Lisbeth looked back but kept running. No one was there. The barn was close by and trees were beyond that. She knew just where to hide in the woods. She panted, muscles straining. The little book was safe in her apron pocket. Just a few more strides—
That’s all Lisbeth could remember. How long she had lain there in the woods she did not know, but the shadows were longer than they had been. She leaned on her elbows to sit up. The trees, bushes, and barn began to spin around her. Her head hurt where she had bumped it. She shut her eyes and lay down once more. She heard voices coming from the direction of the barn and house. She tried to discern what they were saying. That’s when she remembered. She groaned.
The soldiers had come to the house. She was cleaning there for her uncle when they burst in. She knew Uncle Peter owned a copy of the Gospel of Matthew translated into English by Tyndale. The newly printed book lay on the very shelf she was dusting. The soldiers were likely seeking exactly that! She shoved the booklet into her pocket and ran.
“A girl!” she heard one of the soldiers shout as she passed through the back entry of the modest English manor.
“A girl is of no importance,” another officer responded.
That was all Lisbeth knew before she ran through the manor grounds and tripped and fell in the woods. Now she felt the copy of the gospel safe in her pocket, but she dared not get up. Soldiers could be waiting anywhere. The king of England was not happy about common people being able to read and study the Bible in their own language, and Sir Thomas More, one of the most powerful men under the king, despised it. To own such manuscripts was a capital offense. Books were being burned—along with the people who owned them. Uncle Peter was in great danger. And now, so was Lisbeth.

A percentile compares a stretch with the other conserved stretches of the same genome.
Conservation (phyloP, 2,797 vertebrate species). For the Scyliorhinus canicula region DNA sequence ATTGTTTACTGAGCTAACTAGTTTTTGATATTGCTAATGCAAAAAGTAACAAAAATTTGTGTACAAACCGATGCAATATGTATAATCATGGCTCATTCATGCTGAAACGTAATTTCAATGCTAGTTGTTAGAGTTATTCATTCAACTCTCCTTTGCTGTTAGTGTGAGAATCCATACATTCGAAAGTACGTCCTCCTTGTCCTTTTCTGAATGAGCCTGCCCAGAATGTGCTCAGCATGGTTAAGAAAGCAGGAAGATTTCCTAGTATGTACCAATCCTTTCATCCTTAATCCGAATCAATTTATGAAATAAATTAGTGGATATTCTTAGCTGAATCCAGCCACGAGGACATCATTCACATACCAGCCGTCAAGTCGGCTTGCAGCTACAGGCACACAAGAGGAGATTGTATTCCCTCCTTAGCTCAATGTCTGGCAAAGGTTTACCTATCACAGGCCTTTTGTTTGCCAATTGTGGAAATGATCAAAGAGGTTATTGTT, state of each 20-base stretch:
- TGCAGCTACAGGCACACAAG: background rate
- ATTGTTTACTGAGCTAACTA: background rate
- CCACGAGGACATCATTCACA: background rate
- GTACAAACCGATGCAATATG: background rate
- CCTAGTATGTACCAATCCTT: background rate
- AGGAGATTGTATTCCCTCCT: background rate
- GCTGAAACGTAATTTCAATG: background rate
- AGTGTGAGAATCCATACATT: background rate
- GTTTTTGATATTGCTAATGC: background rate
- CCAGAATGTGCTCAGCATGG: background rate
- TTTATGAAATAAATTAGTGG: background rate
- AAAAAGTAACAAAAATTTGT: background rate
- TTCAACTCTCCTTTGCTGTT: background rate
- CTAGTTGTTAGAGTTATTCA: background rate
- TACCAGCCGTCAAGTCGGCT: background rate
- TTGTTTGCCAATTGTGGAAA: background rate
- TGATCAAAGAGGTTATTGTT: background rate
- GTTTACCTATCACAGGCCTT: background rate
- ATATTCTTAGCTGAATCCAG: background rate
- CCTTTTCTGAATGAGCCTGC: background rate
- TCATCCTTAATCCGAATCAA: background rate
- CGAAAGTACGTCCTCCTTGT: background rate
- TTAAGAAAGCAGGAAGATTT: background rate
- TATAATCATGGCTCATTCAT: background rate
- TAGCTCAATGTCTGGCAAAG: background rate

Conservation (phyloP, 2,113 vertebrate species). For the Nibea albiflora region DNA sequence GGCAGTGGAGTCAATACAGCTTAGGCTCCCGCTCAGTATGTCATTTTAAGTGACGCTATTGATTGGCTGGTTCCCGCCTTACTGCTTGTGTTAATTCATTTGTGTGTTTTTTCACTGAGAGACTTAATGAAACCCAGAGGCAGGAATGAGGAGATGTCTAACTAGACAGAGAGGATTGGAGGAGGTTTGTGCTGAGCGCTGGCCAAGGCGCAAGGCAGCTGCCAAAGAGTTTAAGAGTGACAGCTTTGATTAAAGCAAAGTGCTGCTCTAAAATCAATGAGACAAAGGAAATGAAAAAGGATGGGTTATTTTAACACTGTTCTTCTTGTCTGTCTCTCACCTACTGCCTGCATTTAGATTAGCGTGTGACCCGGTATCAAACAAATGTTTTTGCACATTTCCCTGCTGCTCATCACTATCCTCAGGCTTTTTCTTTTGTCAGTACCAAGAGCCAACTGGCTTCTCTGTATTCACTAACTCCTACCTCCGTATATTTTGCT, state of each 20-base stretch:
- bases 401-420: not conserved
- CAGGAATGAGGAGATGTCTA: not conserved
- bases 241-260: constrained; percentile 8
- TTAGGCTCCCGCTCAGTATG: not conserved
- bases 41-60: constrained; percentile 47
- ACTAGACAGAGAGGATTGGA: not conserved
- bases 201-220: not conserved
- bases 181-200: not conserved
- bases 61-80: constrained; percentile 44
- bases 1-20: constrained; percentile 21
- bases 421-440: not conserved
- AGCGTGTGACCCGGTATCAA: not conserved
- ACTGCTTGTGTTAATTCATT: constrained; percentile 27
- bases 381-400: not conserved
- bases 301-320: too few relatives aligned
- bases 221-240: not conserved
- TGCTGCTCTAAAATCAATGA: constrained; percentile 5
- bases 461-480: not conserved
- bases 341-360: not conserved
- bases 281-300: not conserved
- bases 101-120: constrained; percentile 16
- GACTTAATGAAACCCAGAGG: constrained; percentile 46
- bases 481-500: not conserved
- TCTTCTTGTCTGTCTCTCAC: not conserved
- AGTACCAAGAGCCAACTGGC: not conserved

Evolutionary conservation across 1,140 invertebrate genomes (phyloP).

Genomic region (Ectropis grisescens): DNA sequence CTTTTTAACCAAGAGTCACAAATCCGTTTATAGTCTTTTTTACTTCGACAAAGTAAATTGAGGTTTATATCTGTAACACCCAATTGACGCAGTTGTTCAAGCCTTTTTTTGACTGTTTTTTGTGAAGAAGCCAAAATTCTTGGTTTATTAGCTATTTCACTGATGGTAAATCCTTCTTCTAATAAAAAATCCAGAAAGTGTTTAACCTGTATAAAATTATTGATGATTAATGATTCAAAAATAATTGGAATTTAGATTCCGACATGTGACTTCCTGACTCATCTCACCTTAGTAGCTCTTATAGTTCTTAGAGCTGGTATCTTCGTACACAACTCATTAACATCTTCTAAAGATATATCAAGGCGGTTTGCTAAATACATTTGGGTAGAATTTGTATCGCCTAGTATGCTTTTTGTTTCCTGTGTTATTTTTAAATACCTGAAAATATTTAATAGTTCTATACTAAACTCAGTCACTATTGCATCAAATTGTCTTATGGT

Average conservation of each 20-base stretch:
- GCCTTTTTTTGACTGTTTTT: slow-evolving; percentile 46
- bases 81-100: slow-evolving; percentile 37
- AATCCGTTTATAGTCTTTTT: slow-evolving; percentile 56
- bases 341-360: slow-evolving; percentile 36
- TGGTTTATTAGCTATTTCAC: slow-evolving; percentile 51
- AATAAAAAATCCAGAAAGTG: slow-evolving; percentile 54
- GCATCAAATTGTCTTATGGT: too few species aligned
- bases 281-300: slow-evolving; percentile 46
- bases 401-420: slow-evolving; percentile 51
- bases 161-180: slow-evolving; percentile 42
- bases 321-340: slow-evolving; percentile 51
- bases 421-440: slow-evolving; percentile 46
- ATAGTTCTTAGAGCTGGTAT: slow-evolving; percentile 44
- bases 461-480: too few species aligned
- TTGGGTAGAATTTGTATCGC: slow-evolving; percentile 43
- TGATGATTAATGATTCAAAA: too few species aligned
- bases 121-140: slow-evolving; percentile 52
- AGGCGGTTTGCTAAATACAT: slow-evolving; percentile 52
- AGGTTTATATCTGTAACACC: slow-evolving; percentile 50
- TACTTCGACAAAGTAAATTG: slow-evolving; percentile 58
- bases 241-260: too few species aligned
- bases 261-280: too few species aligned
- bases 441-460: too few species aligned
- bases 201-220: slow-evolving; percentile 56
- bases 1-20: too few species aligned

There were no more voices for a long time. Birds began to sing their evening song. Finally Lisbeth pulled herself up and crept through the woods to her own house. Her father would know what to do. Uncle Peter had shown the Scriptures to them. They had tasted of the truth of the Word of God, and now there was no going back as they began to understand and love the words they read and heard. Lisbeth clutched the beloved pages in her hand.
She found her father and breathlessly told him what happened, giving him the printed book.
“You were brave, Lisbeth. The soldiers took Uncle Peter, but they have already released him.” Father pointed to the translated gospel that would have meant death for his brother. “Here is the evidence against him that they could not find.” He hugged his daughter, and thanked God for their present safety. Then he stored the precious volume in a hiding place that no one would find.
Let us never take the Scriptures for granted, even now in the year of our Lord 2009.